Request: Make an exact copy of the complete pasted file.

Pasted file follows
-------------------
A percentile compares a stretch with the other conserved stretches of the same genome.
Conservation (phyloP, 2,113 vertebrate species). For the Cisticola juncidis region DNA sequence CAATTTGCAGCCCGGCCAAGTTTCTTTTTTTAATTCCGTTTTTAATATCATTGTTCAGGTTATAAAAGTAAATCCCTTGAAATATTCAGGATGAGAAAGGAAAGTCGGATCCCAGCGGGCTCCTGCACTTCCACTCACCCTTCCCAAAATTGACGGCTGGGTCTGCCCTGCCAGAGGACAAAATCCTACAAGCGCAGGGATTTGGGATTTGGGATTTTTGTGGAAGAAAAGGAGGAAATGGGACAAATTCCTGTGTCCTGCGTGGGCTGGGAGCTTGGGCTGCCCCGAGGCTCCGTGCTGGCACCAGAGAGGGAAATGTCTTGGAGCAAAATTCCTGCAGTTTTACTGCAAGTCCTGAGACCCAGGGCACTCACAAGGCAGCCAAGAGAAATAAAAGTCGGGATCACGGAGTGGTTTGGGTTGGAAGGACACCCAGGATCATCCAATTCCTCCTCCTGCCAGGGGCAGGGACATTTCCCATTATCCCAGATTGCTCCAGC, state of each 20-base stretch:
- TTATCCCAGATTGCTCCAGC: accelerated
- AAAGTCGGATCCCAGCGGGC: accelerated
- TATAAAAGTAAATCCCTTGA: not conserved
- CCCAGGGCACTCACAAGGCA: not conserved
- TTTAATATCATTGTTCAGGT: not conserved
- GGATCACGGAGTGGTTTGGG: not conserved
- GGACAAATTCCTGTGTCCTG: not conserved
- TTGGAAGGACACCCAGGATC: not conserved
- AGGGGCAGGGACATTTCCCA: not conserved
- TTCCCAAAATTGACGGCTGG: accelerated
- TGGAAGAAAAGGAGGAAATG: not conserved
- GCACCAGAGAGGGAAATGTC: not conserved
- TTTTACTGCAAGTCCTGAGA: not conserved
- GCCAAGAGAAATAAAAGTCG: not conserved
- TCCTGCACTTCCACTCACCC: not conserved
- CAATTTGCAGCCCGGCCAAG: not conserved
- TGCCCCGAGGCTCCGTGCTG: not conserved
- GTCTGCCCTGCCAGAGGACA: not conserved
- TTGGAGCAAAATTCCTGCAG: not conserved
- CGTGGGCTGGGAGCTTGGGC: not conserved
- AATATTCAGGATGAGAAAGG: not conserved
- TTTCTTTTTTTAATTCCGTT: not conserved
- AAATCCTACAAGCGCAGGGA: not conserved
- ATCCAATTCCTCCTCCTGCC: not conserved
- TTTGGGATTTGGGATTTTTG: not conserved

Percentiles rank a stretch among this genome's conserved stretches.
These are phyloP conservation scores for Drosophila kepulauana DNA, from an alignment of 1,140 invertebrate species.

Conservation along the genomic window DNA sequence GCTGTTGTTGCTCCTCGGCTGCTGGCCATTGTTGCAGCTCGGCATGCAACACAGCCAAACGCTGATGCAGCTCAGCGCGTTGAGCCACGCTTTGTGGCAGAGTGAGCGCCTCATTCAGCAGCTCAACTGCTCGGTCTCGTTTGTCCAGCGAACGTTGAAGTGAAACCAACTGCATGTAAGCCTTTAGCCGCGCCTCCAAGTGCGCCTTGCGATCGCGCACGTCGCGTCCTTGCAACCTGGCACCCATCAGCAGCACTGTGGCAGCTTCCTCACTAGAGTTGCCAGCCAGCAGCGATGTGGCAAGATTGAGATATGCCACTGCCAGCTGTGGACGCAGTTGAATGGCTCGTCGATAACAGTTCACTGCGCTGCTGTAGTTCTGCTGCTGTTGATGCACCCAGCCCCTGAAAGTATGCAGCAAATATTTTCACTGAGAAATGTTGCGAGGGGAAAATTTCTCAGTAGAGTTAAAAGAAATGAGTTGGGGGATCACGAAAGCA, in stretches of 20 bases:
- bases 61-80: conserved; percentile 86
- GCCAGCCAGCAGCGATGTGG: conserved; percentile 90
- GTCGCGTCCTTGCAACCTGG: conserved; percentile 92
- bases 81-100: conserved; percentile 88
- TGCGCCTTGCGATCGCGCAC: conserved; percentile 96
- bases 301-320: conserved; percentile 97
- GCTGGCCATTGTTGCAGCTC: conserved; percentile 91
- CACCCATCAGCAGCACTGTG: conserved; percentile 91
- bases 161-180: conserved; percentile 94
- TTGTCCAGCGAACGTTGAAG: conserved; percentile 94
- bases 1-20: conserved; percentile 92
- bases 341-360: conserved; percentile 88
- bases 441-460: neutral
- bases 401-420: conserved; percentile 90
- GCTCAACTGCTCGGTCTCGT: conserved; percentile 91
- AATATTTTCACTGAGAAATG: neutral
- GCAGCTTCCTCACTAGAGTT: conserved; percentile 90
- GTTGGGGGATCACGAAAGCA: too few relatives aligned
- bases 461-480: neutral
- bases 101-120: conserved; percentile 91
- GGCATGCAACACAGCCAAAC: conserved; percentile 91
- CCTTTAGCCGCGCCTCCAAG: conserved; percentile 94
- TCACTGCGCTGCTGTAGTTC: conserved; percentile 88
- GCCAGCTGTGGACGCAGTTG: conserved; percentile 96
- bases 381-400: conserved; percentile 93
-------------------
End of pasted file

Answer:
A percentile compares a stretch with the other conserved stretches of the same genome.
Conservation (phyloP, 2,113 vertebrate species). For the Cisticola juncidis region DNA sequence CAATTTGCAGCCCGGCCAAGTTTCTTTTTTTAATTCCGTTTTTAATATCATTGTTCAGGTTATAAAAGTAAATCCCTTGAAATATTCAGGATGAGAAAGGAAAGTCGGATCCCAGCGGGCTCCTGCACTTCCACTCACCCTTCCCAAAATTGACGGCTGGGTCTGCCCTGCCAGAGGACAAAATCCTACAAGCGCAGGGATTTGGGATTTGGGATTTTTGTGGAAGAAAAGGAGGAAATGGGACAAATTCCTGTGTCCTGCGTGGGCTGGGAGCTTGGGCTGCCCCGAGGCTCCGTGCTGGCACCAGAGAGGGAAATGTCTTGGAGCAAAATTCCTGCAGTTTTACTGCAAGTCCTGAGACCCAGGGCACTCACAAGGCAGCCAAGAGAAATAAAAGTCGGGATCACGGAGTGGTTTGGGTTGGAAGGACACCCAGGATCATCCAATTCCTCCTCCTGCCAGGGGCAGGGACATTTCCCATTATCCCAGATTGCTCCAGC, state of each 20-base stretch:
- TTATCCCAGATTGCTCCAGC: accelerated
- AAAGTCGGATCCCAGCGGGC: accelerated
- TATAAAAGTAAATCCCTTGA: not conserved
- CCCAGGGCACTCACAAGGCA: not conserved
- TTTAATATCATTGTTCAGGT: not conserved
- GGATCACGGAGTGGTTTGGG: not conserved
- GGACAAATTCCTGTGTCCTG: not conserved
- TTGGAAGGACACCCAGGATC: not conserved
- AGGGGCAGGGACATTTCCCA: not conserved
- TTCCCAAAATTGACGGCTGG: accelerated
- TGGAAGAAAAGGAGGAAATG: not conserved
- GCACCAGAGAGGGAAATGTC: not conserved
- TTTTACTGCAAGTCCTGAGA: not conserved
- GCCAAGAGAAATAAAAGTCG: not conserved
- TCCTGCACTTCCACTCACCC: not conserved
- CAATTTGCAGCCCGGCCAAG: not conserved
- TGCCCCGAGGCTCCGTGCTG: not conserved
- GTCTGCCCTGCCAGAGGACA: not conserved
- TTGGAGCAAAATTCCTGCAG: not conserved
- CGTGGGCTGGGAGCTTGGGC: not conserved
- AATATTCAGGATGAGAAAGG: not conserved
- TTTCTTTTTTTAATTCCGTT: not conserved
- AAATCCTACAAGCGCAGGGA: not conserved
- ATCCAATTCCTCCTCCTGCC: not conserved
- TTTGGGATTTGGGATTTTTG: not conserved

Percentiles rank a stretch among this genome's conserved stretches.
These are phyloP conservation scores for Drosophila kepulauana DNA, from an alignment of 1,140 invertebrate species.

Conservation along the genomic window DNA sequence GCTGTTGTTGCTCCTCGGCTGCTGGCCATTGTTGCAGCTCGGCATGCAACACAGCCAAACGCTGATGCAGCTCAGCGCGTTGAGCCACGCTTTGTGGCAGAGTGAGCGCCTCATTCAGCAGCTCAACTGCTCGGTCTCGTTTGTCCAGCGAACGTTGAAGTGAAACCAACTGCATGTAAGCCTTTAGCCGCGCCTCCAAGTGCGCCTTGCGATCGCGCACGTCGCGTCCTTGCAACCTGGCACCCATCAGCAGCACTGTGGCAGCTTCCTCACTAGAGTTGCCAGCCAGCAGCGATGTGGCAAGATTGAGATATGCCACTGCCAGCTGTGGACGCAGTTGAATGGCTCGTCGATAACAGTTCACTGCGCTGCTGTAGTTCTGCTGCTGTTGATGCACCCAGCCCCTGAAAGTATGCAGCAAATATTTTCACTGAGAAATGTTGCGAGGGGAAAATTTCTCAGTAGAGTTAAAAGAAATGAGTTGGGGGATCACGAAAGCA, in stretches of 20 bases:
- bases 61-80: conserved; percentile 86
- GCCAGCCAGCAGCGATGTGG: conserved; percentile 90
- GTCGCGTCCTTGCAACCTGG: conserved; percentile 92
- bases 81-100: conserved; percentile 88
- TGCGCCTTGCGATCGCGCAC: conserved; percentile 96
- bases 301-320: conserved; percentile 97
- GCTGGCCATTGTTGCAGCTC: conserved; percentile 91
- CACCCATCAGCAGCACTGTG: conserved; percentile 91
- bases 161-180: conserved; percentile 94
- TTGTCCAGCGAACGTTGAAG: conserved; percentile 94
- bases 1-20: conserved; percentile 92
- bases 341-360: conserved; percentile 88
- bases 441-460: neutral
- bases 401-420: conserved; percentile 90
- GCTCAACTGCTCGGTCTCGT: conserved; percentile 91
- AATATTTTCACTGAGAAATG: neutral
- GCAGCTTCCTCACTAGAGTT: conserved; percentile 90
- GTTGGGGGATCACGAAAGCA: too few relatives aligned
- bases 461-480: neutral
- bases 101-120: conserved; percentile 91
- GGCATGCAACACAGCCAAAC: conserved; percentile 91
- CCTTTAGCCGCGCCTCCAAG: conserved; percentile 94
- TCACTGCGCTGCTGTAGTTC: conserved; percentile 88
- GCCAGCTGTGGACGCAGTTG: conserved; percentile 96
- bases 381-400: conserved; percentile 93